With a makeover behind her, schooner Shenandoah sets sail under new ownership.
by Patrick Flanary
When 32-year-old Bob Douglas first sailed his wooden ship Shenandoah into Vineyard Haven Harbor the summer after John F. Kennedy died, no one had ever seen anything like it.
His topsail schooner was indeed one of a kind. Douglas modeled Shenandoah after an 1849 revenue cutter and named her after his favorite song. She sailed at the command of the wind, had no engine, and was only the second schooner in the world built expressly to carry passengers.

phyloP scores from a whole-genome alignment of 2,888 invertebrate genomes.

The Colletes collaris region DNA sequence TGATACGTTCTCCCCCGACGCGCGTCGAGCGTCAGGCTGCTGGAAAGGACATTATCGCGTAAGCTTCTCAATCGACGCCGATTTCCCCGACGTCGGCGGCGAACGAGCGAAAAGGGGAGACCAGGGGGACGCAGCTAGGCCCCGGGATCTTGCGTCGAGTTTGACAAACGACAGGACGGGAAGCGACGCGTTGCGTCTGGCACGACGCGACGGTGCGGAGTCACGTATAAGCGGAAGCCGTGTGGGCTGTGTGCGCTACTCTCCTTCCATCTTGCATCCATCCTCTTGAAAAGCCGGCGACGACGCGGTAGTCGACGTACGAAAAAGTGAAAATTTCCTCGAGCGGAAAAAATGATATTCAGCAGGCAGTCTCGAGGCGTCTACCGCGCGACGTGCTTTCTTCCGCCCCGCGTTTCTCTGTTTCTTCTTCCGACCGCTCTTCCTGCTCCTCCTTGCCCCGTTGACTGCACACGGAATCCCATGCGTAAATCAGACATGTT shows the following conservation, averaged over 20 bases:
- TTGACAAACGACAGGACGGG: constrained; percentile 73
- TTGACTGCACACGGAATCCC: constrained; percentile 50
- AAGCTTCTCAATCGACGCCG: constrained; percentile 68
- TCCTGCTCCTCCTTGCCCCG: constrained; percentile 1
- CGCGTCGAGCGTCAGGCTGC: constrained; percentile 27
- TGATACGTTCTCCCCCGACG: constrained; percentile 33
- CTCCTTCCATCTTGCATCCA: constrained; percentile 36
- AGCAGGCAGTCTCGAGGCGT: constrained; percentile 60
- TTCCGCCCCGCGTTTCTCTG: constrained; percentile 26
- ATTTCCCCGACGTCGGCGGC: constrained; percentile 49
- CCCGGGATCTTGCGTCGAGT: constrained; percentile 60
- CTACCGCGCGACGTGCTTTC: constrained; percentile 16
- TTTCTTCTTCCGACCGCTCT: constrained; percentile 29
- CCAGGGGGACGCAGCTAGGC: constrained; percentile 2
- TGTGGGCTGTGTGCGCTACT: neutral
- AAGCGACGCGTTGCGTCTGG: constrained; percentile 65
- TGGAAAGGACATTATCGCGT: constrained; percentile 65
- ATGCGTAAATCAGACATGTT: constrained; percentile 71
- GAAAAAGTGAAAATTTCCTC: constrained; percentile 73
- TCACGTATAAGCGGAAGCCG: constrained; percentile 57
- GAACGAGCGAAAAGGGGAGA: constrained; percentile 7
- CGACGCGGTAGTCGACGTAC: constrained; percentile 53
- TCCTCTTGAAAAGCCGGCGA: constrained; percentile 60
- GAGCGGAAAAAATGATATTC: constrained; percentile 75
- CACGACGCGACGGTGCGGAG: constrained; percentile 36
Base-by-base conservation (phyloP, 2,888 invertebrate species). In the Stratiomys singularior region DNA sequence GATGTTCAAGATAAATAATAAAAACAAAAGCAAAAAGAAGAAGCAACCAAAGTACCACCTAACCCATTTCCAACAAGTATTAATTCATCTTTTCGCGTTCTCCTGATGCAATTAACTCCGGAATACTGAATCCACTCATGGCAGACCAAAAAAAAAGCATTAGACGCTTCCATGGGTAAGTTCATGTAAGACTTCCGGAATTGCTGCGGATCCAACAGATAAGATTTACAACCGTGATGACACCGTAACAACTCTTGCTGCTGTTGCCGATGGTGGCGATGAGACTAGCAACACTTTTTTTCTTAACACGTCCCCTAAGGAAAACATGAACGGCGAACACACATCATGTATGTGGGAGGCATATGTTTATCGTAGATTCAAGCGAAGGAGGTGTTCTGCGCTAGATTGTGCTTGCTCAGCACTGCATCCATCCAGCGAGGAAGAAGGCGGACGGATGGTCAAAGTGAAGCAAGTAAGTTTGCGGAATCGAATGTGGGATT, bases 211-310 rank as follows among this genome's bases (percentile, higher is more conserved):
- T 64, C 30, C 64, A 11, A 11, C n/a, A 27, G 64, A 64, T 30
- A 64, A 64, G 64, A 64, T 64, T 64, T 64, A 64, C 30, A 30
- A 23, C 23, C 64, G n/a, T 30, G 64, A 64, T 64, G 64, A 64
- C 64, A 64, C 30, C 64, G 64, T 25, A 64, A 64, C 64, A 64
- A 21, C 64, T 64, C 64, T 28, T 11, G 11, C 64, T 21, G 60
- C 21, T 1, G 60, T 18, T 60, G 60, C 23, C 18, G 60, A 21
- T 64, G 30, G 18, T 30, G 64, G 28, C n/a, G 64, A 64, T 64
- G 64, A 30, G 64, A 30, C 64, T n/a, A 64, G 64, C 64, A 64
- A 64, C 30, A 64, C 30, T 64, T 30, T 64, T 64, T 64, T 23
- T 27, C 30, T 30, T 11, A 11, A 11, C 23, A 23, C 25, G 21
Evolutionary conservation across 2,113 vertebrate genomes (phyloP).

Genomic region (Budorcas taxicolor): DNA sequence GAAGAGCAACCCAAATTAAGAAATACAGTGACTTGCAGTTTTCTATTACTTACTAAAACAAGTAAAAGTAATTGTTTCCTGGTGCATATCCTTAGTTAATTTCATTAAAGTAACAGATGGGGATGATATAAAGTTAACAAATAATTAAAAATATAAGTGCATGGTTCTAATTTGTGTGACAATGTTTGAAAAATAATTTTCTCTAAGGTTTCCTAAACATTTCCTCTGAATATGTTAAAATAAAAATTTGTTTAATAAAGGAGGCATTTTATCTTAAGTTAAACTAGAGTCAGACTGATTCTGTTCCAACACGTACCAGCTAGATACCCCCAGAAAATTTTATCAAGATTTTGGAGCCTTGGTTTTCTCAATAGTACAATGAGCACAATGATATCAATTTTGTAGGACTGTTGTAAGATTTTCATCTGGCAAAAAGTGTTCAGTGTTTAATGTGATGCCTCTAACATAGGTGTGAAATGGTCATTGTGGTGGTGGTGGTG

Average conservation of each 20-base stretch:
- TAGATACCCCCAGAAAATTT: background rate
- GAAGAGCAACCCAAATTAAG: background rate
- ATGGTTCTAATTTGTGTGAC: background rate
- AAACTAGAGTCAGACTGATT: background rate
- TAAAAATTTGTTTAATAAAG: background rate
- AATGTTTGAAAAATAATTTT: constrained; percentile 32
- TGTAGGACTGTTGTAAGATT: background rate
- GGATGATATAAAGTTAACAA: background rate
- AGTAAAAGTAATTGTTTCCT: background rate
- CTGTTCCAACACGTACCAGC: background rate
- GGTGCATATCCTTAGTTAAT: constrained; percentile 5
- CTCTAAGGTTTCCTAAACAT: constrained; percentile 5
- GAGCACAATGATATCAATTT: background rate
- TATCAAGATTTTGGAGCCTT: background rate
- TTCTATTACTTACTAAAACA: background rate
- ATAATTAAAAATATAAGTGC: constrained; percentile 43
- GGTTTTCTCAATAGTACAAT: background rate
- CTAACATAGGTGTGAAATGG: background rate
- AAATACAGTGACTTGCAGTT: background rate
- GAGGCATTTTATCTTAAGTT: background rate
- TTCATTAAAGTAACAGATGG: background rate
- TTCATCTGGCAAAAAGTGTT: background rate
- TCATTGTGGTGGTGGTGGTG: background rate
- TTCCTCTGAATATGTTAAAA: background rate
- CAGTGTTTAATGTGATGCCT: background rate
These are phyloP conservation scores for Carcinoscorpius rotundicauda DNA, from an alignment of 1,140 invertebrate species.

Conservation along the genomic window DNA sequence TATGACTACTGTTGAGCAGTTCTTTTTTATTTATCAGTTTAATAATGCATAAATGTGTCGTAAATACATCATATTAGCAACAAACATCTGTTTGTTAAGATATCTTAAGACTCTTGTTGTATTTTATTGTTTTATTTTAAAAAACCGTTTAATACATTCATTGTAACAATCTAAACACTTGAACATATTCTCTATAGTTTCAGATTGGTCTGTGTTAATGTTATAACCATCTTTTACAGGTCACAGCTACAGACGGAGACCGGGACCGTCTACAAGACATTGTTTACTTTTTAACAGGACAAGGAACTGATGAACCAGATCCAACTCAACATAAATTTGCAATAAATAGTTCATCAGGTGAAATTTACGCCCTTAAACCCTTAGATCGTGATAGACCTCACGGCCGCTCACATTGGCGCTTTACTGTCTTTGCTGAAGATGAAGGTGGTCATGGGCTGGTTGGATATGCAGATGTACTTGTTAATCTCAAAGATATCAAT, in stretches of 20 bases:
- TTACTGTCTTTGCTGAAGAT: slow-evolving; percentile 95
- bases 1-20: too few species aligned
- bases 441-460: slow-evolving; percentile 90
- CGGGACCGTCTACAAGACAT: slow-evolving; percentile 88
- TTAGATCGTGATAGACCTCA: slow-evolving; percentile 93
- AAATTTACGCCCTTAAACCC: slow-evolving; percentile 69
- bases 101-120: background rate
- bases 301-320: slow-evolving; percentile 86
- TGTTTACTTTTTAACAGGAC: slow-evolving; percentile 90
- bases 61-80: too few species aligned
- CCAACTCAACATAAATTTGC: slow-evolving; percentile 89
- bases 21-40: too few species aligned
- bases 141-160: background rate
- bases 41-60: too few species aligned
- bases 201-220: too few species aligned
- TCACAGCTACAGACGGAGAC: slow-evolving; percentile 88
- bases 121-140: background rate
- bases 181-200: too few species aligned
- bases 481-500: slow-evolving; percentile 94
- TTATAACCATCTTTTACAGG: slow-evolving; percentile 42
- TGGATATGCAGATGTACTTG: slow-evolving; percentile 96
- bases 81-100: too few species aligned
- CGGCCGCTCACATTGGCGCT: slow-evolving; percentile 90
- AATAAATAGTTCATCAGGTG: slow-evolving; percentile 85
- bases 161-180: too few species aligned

Thousands of Shenandoah’s passengers over the decades have been children, many aboard a boat for the first time, perhaps the largest they would ever set foot on. Each trip promised crisp air, liberating wind, and adventure—experiences well outside the norm of a typical classroom.
During the 1980s, Douglas began welcoming students onto Shenandoah for a week on the water. These sea voyages were no day at the beach; there was work to do. Douglas taught them to hoist the sails, scrub the deck, keep their cabins tidy. Many kids couldn’t get enough and kept coming back summer after summer.